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>> The latest lang that I've been working on, Mulesuax, is quite analytic.
>> While it doesn't feature case endings, it does feature case particles that
>> come before the noun in question, as Mulesuax is strongly head-initial.
>> 
>> So _ua_ is used for 'X is a Y', which happens to be the third person
>> singular pronoun (dua for the plural):
>> _ua ba mulessuas mo ttlamt_
>> is-subj.-Mulesuax-d.o.-language
>> 'Mulesuax is a language'
>> 
>> For adjectives, 'X is Y', the verb _banh_, to have, is used:
>> _banh ba do-kksums mo liksia_
>> have-subj.-pl-shaman-d.o.-honourable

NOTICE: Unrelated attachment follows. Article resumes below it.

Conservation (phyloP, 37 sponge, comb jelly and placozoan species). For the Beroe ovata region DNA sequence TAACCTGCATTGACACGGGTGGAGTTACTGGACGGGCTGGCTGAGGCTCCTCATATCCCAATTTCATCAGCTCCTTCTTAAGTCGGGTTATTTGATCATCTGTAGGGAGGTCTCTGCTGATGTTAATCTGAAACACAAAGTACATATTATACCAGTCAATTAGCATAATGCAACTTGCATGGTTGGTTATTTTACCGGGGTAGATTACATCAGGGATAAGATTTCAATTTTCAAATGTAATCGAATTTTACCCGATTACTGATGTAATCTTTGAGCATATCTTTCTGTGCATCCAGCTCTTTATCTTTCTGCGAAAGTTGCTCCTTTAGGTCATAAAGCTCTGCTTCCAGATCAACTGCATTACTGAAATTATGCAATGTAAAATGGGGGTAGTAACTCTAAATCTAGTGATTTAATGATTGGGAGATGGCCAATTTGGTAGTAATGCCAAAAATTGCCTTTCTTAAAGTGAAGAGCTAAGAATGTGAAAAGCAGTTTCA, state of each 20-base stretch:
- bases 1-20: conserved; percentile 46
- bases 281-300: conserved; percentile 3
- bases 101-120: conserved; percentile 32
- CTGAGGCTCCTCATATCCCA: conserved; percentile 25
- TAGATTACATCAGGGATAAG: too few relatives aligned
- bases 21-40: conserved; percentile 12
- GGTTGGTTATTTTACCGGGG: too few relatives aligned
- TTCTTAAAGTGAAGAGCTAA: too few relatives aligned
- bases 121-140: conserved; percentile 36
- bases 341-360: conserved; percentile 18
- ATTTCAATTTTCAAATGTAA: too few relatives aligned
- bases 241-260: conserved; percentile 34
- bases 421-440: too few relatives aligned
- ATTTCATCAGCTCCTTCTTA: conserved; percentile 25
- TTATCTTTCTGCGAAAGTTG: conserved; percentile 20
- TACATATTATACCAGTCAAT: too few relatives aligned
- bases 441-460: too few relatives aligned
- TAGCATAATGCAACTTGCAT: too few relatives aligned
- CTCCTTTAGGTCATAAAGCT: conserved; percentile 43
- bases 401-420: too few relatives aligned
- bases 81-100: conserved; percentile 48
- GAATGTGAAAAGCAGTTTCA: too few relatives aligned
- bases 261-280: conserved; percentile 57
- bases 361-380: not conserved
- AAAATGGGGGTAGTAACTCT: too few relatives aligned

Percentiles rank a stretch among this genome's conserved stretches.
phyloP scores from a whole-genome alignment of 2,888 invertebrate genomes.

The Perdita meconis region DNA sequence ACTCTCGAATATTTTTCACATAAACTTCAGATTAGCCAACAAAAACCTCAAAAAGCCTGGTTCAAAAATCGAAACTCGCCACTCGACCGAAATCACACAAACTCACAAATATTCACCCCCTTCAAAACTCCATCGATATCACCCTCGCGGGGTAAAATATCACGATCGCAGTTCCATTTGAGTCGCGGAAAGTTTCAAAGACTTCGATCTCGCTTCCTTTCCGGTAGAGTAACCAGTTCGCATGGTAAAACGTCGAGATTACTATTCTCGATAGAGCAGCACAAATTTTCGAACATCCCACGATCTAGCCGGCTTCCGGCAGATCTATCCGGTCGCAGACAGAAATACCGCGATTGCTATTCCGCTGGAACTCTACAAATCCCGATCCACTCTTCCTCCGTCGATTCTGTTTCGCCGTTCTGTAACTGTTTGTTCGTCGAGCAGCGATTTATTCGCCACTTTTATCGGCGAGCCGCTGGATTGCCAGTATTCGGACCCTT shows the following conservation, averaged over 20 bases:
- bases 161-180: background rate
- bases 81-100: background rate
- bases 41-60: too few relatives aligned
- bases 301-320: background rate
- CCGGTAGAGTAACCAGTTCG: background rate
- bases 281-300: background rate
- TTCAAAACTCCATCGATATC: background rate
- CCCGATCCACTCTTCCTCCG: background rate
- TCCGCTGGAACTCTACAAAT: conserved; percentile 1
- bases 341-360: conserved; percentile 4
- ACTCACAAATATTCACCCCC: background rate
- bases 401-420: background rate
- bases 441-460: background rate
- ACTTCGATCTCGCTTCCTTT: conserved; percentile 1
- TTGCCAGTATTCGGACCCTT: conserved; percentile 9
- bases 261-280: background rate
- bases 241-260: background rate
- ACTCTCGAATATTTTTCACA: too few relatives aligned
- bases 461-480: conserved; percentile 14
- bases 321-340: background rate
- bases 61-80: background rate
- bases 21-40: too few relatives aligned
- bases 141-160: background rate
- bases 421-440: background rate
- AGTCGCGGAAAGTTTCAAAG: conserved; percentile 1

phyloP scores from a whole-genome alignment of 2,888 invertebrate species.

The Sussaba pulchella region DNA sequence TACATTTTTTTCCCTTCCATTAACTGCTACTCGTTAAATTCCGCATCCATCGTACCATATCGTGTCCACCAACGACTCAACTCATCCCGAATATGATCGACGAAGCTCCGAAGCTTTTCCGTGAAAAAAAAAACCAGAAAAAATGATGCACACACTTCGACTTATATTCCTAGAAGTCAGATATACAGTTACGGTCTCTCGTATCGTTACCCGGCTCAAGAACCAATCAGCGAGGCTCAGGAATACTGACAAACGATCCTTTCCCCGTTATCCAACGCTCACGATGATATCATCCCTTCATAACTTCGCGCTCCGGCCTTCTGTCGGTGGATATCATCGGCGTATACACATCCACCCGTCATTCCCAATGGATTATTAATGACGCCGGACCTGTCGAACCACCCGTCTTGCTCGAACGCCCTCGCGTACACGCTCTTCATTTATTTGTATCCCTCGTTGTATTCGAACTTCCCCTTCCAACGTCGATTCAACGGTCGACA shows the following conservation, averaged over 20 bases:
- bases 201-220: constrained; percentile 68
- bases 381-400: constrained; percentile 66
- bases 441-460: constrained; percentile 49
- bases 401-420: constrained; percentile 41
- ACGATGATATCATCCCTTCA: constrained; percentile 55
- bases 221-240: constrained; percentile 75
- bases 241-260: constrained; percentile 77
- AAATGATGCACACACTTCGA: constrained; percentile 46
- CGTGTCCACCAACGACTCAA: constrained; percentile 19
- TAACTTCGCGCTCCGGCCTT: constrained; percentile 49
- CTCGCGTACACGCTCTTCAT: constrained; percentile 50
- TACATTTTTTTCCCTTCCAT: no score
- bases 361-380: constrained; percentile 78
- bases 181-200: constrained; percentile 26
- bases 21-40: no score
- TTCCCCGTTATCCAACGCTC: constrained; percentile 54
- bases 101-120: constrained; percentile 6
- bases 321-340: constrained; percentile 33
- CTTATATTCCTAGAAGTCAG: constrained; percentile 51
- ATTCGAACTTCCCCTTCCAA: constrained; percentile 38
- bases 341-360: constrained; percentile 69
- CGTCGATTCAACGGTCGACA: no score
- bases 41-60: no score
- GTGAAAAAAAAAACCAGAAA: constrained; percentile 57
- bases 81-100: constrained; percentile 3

>> 'The shamans have honour/The shamans are honourable'
>> The case particle does a sort of nominalisation on the adjective, so
>> either translation is acceptable.
>> 
>> For both of these constructions, it's simply verb-subject-direct.object
> 
> 
> nice. wait, so: 'd.o.' is ... "direct object"?? you put your predicate noun
> (and adjective) in the direct object case?
> 
> i was really hoping someone would respond who does that.
> 
> 
> matt

Yes, it stands for direct object. I haven't decided how intransitive verbs will dictate case, but I think I'm going to have a simple accusative/nominative distinction. Then maybe I can drop the subject of a transitive phrase and it won't be confused as an intransitive phrase?

Out of all my case markers I thought that the direct object case worked best in this circumstance... And to me it seems natural enough but I might be mistaken. Is there any reason that this construction is odd?


James